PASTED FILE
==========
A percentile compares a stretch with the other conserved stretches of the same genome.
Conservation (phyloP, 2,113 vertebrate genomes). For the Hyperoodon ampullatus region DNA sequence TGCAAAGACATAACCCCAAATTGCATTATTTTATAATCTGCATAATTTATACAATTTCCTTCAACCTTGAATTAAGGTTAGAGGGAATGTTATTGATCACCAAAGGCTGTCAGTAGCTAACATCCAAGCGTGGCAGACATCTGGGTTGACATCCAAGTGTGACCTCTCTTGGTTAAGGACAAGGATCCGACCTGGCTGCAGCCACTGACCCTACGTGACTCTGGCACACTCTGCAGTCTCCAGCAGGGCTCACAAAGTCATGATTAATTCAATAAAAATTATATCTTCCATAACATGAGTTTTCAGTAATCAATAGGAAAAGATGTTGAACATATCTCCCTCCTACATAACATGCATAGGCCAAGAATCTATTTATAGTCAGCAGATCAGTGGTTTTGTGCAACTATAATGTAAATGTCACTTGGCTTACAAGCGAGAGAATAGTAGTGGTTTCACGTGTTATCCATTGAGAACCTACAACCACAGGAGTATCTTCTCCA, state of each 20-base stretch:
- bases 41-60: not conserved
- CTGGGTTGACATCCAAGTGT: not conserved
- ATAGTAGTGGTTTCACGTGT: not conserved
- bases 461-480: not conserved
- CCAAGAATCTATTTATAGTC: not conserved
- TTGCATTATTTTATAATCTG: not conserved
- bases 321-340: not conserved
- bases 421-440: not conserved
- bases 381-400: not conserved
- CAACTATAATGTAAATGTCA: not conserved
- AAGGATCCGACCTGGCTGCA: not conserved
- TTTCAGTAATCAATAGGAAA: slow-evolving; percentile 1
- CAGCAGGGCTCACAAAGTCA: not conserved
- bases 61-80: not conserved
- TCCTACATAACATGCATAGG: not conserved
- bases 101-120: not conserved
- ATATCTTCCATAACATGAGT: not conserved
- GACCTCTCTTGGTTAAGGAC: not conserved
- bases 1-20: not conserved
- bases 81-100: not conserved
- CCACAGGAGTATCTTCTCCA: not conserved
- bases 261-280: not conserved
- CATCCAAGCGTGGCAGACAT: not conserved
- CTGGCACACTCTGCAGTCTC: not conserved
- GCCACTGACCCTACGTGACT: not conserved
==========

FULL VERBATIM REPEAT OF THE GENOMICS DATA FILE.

A percentile compares a stretch with the other conserved stretches of the same genome.
Conservation (phyloP, 2,113 vertebrate genomes). For the Hyperoodon ampullatus region DNA sequence TGCAAAGACATAACCCCAAATTGCATTATTTTATAATCTGCATAATTTATACAATTTCCTTCAACCTTGAATTAAGGTTAGAGGGAATGTTATTGATCACCAAAGGCTGTCAGTAGCTAACATCCAAGCGTGGCAGACATCTGGGTTGACATCCAAGTGTGACCTCTCTTGGTTAAGGACAAGGATCCGACCTGGCTGCAGCCACTGACCCTACGTGACTCTGGCACACTCTGCAGTCTCCAGCAGGGCTCACAAAGTCATGATTAATTCAATAAAAATTATATCTTCCATAACATGAGTTTTCAGTAATCAATAGGAAAAGATGTTGAACATATCTCCCTCCTACATAACATGCATAGGCCAAGAATCTATTTATAGTCAGCAGATCAGTGGTTTTGTGCAACTATAATGTAAATGTCACTTGGCTTACAAGCGAGAGAATAGTAGTGGTTTCACGTGTTATCCATTGAGAACCTACAACCACAGGAGTATCTTCTCCA, state of each 20-base stretch:
- bases 41-60: not conserved
- CTGGGTTGACATCCAAGTGT: not conserved
- ATAGTAGTGGTTTCACGTGT: not conserved
- bases 461-480: not conserved
- CCAAGAATCTATTTATAGTC: not conserved
- TTGCATTATTTTATAATCTG: not conserved
- bases 321-340: not conserved
- bases 421-440: not conserved
- bases 381-400: not conserved
- CAACTATAATGTAAATGTCA: not conserved
- AAGGATCCGACCTGGCTGCA: not conserved
- TTTCAGTAATCAATAGGAAA: slow-evolving; percentile 1
- CAGCAGGGCTCACAAAGTCA: not conserved
- bases 61-80: not conserved
- TCCTACATAACATGCATAGG: not conserved
- bases 101-120: not conserved
- ATATCTTCCATAACATGAGT: not conserved
- GACCTCTCTTGGTTAAGGAC: not conserved
- bases 1-20: not conserved
- bases 81-100: not conserved
- CCACAGGAGTATCTTCTCCA: not conserved
- bases 261-280: not conserved
- CATCCAAGCGTGGCAGACAT: not conserved
- CTGGCACACTCTGCAGTCTC: not conserved
- GCCACTGACCCTACGTGACT: not conserved